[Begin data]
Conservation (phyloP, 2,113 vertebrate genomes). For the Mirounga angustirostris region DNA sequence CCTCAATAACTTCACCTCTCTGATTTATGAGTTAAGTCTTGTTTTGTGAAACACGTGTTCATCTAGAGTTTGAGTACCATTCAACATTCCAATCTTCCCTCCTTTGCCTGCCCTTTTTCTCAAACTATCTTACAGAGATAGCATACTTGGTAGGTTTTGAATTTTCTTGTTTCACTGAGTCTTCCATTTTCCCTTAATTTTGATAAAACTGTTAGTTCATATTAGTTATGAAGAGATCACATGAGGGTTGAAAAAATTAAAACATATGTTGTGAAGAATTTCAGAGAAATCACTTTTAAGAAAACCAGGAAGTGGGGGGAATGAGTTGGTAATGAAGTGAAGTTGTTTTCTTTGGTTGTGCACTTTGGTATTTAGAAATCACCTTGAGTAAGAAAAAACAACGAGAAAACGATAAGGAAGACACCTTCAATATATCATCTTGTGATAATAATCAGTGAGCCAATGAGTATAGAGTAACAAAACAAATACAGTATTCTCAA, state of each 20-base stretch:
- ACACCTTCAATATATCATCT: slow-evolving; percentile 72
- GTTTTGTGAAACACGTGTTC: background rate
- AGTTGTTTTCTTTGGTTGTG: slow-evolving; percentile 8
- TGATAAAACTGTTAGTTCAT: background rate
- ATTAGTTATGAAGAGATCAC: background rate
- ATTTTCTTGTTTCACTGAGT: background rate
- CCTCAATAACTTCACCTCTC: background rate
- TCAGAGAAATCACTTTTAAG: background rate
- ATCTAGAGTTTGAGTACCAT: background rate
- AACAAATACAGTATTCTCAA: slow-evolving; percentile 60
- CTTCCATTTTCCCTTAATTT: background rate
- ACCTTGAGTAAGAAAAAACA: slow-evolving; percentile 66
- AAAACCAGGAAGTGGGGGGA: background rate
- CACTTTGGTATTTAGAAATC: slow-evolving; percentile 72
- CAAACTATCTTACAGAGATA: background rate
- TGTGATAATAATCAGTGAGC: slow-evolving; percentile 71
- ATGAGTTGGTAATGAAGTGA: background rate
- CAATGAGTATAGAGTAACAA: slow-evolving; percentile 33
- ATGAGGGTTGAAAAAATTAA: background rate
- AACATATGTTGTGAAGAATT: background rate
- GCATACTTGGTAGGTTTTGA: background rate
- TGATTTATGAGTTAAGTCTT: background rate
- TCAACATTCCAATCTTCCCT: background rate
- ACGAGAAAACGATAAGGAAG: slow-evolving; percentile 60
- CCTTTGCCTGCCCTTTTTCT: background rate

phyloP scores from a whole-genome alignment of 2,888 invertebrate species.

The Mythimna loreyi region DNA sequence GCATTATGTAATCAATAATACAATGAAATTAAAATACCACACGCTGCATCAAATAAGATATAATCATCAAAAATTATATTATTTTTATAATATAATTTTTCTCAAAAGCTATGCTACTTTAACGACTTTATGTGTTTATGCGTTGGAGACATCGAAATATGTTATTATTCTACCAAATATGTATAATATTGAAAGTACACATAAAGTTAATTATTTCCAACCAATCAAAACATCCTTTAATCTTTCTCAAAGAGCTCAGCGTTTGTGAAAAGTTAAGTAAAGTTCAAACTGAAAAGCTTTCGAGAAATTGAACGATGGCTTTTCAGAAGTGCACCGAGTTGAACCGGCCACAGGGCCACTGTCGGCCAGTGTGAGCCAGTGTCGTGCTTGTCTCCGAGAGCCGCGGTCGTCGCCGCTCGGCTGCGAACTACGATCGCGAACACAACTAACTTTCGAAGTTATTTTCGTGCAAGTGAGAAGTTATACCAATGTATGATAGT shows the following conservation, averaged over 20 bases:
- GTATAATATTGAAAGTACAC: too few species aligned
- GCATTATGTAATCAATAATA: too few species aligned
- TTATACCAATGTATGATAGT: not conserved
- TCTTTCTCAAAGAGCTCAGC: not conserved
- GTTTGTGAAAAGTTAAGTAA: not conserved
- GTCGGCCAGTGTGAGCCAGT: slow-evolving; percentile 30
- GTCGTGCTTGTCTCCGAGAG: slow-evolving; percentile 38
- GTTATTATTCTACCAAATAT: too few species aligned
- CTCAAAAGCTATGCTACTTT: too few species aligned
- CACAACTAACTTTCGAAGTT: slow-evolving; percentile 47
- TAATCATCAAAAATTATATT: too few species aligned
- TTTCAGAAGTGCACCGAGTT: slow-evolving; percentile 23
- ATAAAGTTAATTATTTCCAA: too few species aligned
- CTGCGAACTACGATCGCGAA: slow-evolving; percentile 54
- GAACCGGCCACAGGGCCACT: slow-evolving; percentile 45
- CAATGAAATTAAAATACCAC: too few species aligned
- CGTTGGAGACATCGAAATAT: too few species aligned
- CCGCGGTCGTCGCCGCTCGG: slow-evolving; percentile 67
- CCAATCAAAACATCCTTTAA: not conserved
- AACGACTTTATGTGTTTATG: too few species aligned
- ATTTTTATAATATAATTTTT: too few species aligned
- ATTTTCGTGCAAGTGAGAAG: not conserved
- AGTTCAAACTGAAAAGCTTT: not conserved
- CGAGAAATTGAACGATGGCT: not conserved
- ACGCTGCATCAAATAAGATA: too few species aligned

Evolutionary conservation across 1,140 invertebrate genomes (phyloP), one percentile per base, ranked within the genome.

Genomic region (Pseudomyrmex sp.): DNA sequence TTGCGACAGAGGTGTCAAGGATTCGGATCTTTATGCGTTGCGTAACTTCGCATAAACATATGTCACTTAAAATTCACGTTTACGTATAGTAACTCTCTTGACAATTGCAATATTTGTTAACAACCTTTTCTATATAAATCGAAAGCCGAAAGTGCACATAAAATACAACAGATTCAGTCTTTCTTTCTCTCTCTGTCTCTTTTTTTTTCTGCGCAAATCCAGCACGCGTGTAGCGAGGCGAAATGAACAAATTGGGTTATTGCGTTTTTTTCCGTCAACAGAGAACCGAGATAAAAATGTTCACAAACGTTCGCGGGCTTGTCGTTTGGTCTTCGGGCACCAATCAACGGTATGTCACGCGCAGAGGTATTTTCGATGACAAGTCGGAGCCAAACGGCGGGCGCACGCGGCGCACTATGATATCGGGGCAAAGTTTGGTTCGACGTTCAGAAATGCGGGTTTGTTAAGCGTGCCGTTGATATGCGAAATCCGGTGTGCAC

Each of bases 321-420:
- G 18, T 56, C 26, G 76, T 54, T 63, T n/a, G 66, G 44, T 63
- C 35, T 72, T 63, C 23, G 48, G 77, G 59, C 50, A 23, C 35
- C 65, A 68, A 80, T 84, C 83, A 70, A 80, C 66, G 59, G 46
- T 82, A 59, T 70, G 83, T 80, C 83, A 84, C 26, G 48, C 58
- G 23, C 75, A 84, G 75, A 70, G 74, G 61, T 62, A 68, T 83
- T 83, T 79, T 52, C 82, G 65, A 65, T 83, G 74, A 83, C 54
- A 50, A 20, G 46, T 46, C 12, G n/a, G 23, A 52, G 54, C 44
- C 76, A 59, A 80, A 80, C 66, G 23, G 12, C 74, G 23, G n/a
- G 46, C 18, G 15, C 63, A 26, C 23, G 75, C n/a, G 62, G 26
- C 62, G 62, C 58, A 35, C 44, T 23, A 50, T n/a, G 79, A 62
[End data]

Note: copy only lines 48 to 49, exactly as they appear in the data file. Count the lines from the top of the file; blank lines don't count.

- AACGACTTTATGTGTTTATG: too few species aligned
- ATTTTTATAATATAATTTTT: too few species aligned